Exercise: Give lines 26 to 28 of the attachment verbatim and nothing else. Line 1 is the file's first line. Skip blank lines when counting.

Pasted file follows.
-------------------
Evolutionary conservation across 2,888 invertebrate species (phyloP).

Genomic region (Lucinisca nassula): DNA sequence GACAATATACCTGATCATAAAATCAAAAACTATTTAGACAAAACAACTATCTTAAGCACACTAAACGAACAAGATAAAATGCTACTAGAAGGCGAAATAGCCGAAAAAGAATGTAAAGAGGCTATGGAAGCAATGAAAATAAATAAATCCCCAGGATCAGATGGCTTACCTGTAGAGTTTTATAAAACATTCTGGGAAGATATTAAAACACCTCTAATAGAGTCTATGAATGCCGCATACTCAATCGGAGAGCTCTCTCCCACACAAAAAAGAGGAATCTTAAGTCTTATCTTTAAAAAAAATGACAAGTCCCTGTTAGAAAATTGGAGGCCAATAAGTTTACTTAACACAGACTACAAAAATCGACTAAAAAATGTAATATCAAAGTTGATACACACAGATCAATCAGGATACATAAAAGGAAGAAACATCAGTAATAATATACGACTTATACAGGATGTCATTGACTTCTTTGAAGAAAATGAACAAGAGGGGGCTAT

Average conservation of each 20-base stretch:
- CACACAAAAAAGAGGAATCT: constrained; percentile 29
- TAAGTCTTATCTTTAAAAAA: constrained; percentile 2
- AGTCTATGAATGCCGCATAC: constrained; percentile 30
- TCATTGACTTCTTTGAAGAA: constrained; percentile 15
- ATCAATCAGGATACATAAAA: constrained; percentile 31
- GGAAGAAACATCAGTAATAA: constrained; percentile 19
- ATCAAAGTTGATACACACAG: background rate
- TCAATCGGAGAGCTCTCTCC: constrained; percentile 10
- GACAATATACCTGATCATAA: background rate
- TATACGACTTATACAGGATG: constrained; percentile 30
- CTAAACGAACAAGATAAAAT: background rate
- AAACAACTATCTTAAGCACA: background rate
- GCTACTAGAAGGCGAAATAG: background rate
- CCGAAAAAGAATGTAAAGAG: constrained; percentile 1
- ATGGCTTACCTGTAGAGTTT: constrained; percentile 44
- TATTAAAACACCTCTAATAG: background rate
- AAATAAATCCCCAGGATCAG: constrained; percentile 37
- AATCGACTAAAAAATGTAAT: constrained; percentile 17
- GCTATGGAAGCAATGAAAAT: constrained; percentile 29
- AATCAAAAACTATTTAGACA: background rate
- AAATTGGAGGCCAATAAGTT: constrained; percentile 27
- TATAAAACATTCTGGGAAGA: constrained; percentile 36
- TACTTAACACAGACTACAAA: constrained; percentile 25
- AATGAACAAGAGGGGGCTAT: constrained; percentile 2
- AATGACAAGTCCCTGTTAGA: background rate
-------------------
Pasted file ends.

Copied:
- TACTTAACACAGACTACAAA: constrained; percentile 25
- AATGAACAAGAGGGGGCTAT: constrained; percentile 2
- AATGACAAGTCCCTGTTAGA: background rate